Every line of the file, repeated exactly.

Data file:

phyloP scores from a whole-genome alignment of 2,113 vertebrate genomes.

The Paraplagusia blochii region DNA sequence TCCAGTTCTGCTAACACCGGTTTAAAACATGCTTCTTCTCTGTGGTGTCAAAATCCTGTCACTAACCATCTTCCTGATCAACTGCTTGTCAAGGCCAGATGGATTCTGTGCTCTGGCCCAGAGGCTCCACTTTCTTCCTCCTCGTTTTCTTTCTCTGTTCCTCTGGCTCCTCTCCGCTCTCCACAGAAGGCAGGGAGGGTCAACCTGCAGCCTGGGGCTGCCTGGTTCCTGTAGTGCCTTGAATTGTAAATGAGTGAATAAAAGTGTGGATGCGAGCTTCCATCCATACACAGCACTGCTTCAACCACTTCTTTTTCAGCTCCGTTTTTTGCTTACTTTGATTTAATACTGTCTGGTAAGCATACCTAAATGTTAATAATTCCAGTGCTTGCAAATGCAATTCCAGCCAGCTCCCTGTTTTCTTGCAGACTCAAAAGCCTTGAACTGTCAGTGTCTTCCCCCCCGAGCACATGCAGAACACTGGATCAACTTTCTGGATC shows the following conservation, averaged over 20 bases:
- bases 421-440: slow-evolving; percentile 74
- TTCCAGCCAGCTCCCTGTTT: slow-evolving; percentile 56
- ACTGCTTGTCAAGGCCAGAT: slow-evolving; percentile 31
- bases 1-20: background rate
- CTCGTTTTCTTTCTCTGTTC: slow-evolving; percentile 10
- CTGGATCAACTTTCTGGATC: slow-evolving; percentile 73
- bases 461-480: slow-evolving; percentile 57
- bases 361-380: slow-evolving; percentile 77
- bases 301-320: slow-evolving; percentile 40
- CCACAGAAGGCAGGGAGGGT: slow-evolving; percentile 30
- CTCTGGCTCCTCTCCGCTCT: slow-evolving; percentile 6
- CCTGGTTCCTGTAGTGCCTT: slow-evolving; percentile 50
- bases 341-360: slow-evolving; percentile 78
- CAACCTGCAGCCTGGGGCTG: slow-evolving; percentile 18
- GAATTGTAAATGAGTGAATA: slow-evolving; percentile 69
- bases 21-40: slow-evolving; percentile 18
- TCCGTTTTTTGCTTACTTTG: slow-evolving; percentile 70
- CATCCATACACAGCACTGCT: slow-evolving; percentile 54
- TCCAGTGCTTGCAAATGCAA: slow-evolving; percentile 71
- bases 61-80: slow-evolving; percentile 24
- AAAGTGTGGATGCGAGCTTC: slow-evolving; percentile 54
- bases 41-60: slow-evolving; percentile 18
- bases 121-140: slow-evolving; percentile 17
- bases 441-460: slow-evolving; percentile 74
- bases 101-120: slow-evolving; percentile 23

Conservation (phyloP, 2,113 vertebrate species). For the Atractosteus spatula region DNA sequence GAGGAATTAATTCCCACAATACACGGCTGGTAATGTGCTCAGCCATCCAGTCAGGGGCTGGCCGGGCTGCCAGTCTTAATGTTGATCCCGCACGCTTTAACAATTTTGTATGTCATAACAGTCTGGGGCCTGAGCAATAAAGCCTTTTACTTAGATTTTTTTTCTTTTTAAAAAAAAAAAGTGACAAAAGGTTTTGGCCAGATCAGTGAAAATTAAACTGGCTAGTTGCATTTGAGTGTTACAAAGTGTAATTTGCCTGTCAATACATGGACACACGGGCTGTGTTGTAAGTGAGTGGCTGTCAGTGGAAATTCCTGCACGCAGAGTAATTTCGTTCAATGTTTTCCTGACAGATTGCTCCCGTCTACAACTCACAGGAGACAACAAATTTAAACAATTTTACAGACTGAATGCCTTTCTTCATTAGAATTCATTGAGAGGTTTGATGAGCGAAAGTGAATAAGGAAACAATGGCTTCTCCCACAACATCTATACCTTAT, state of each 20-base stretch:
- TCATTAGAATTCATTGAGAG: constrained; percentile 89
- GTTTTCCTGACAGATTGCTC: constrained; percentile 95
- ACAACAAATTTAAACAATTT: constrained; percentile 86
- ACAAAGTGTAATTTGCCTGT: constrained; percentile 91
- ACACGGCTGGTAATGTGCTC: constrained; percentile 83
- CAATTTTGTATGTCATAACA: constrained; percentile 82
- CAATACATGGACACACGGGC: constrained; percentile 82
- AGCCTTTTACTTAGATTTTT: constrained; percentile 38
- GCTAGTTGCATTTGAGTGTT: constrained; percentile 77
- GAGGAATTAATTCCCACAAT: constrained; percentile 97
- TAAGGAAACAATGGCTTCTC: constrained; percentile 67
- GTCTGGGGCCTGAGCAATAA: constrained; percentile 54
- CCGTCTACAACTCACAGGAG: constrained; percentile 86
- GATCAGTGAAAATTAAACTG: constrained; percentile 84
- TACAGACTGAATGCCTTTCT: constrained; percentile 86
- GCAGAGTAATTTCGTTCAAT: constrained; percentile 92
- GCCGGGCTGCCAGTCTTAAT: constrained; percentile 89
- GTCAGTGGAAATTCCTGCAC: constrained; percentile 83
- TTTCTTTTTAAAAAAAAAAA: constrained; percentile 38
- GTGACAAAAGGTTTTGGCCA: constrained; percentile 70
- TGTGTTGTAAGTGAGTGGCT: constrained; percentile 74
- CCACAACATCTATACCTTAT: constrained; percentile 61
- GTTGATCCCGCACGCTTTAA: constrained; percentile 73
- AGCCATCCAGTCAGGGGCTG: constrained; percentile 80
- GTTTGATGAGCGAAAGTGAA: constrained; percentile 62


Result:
phyloP scores from a whole-genome alignment of 2,113 vertebrate genomes.

The Paraplagusia blochii region DNA sequence TCCAGTTCTGCTAACACCGGTTTAAAACATGCTTCTTCTCTGTGGTGTCAAAATCCTGTCACTAACCATCTTCCTGATCAACTGCTTGTCAAGGCCAGATGGATTCTGTGCTCTGGCCCAGAGGCTCCACTTTCTTCCTCCTCGTTTTCTTTCTCTGTTCCTCTGGCTCCTCTCCGCTCTCCACAGAAGGCAGGGAGGGTCAACCTGCAGCCTGGGGCTGCCTGGTTCCTGTAGTGCCTTGAATTGTAAATGAGTGAATAAAAGTGTGGATGCGAGCTTCCATCCATACACAGCACTGCTTCAACCACTTCTTTTTCAGCTCCGTTTTTTGCTTACTTTGATTTAATACTGTCTGGTAAGCATACCTAAATGTTAATAATTCCAGTGCTTGCAAATGCAATTCCAGCCAGCTCCCTGTTTTCTTGCAGACTCAAAAGCCTTGAACTGTCAGTGTCTTCCCCCCCGAGCACATGCAGAACACTGGATCAACTTTCTGGATC shows the following conservation, averaged over 20 bases:
- bases 421-440: slow-evolving; percentile 74
- TTCCAGCCAGCTCCCTGTTT: slow-evolving; percentile 56
- ACTGCTTGTCAAGGCCAGAT: slow-evolving; percentile 31
- bases 1-20: background rate
- CTCGTTTTCTTTCTCTGTTC: slow-evolving; percentile 10
- CTGGATCAACTTTCTGGATC: slow-evolving; percentile 73
- bases 461-480: slow-evolving; percentile 57
- bases 361-380: slow-evolving; percentile 77
- bases 301-320: slow-evolving; percentile 40
- CCACAGAAGGCAGGGAGGGT: slow-evolving; percentile 30
- CTCTGGCTCCTCTCCGCTCT: slow-evolving; percentile 6
- CCTGGTTCCTGTAGTGCCTT: slow-evolving; percentile 50
- bases 341-360: slow-evolving; percentile 78
- CAACCTGCAGCCTGGGGCTG: slow-evolving; percentile 18
- GAATTGTAAATGAGTGAATA: slow-evolving; percentile 69
- bases 21-40: slow-evolving; percentile 18
- TCCGTTTTTTGCTTACTTTG: slow-evolving; percentile 70
- CATCCATACACAGCACTGCT: slow-evolving; percentile 54
- TCCAGTGCTTGCAAATGCAA: slow-evolving; percentile 71
- bases 61-80: slow-evolving; percentile 24
- AAAGTGTGGATGCGAGCTTC: slow-evolving; percentile 54
- bases 41-60: slow-evolving; percentile 18
- bases 121-140: slow-evolving; percentile 17
- bases 441-460: slow-evolving; percentile 74
- bases 101-120: slow-evolving; percentile 23

Conservation (phyloP, 2,113 vertebrate species). For the Atractosteus spatula region DNA sequence GAGGAATTAATTCCCACAATACACGGCTGGTAATGTGCTCAGCCATCCAGTCAGGGGCTGGCCGGGCTGCCAGTCTTAATGTTGATCCCGCACGCTTTAACAATTTTGTATGTCATAACAGTCTGGGGCCTGAGCAATAAAGCCTTTTACTTAGATTTTTTTTCTTTTTAAAAAAAAAAAGTGACAAAAGGTTTTGGCCAGATCAGTGAAAATTAAACTGGCTAGTTGCATTTGAGTGTTACAAAGTGTAATTTGCCTGTCAATACATGGACACACGGGCTGTGTTGTAAGTGAGTGGCTGTCAGTGGAAATTCCTGCACGCAGAGTAATTTCGTTCAATGTTTTCCTGACAGATTGCTCCCGTCTACAACTCACAGGAGACAACAAATTTAAACAATTTTACAGACTGAATGCCTTTCTTCATTAGAATTCATTGAGAGGTTTGATGAGCGAAAGTGAATAAGGAAACAATGGCTTCTCCCACAACATCTATACCTTAT, state of each 20-base stretch:
- TCATTAGAATTCATTGAGAG: constrained; percentile 89
- GTTTTCCTGACAGATTGCTC: constrained; percentile 95
- ACAACAAATTTAAACAATTT: constrained; percentile 86
- ACAAAGTGTAATTTGCCTGT: constrained; percentile 91
- ACACGGCTGGTAATGTGCTC: constrained; percentile 83
- CAATTTTGTATGTCATAACA: constrained; percentile 82
- CAATACATGGACACACGGGC: constrained; percentile 82
- AGCCTTTTACTTAGATTTTT: constrained; percentile 38
- GCTAGTTGCATTTGAGTGTT: constrained; percentile 77
- GAGGAATTAATTCCCACAAT: constrained; percentile 97
- TAAGGAAACAATGGCTTCTC: constrained; percentile 67
- GTCTGGGGCCTGAGCAATAA: constrained; percentile 54
- CCGTCTACAACTCACAGGAG: constrained; percentile 86
- GATCAGTGAAAATTAAACTG: constrained; percentile 84
- TACAGACTGAATGCCTTTCT: constrained; percentile 86
- GCAGAGTAATTTCGTTCAAT: constrained; percentile 92
- GCCGGGCTGCCAGTCTTAAT: constrained; percentile 89
- GTCAGTGGAAATTCCTGCAC: constrained; percentile 83
- TTTCTTTTTAAAAAAAAAAA: constrained; percentile 38
- GTGACAAAAGGTTTTGGCCA: constrained; percentile 70
- TGTGTTGTAAGTGAGTGGCT: constrained; percentile 74
- CCACAACATCTATACCTTAT: constrained; percentile 61
- GTTGATCCCGCACGCTTTAA: constrained; percentile 73
- AGCCATCCAGTCAGGGGCTG: constrained; percentile 80
- GTTTGATGAGCGAAAGTGAA: constrained; percentile 62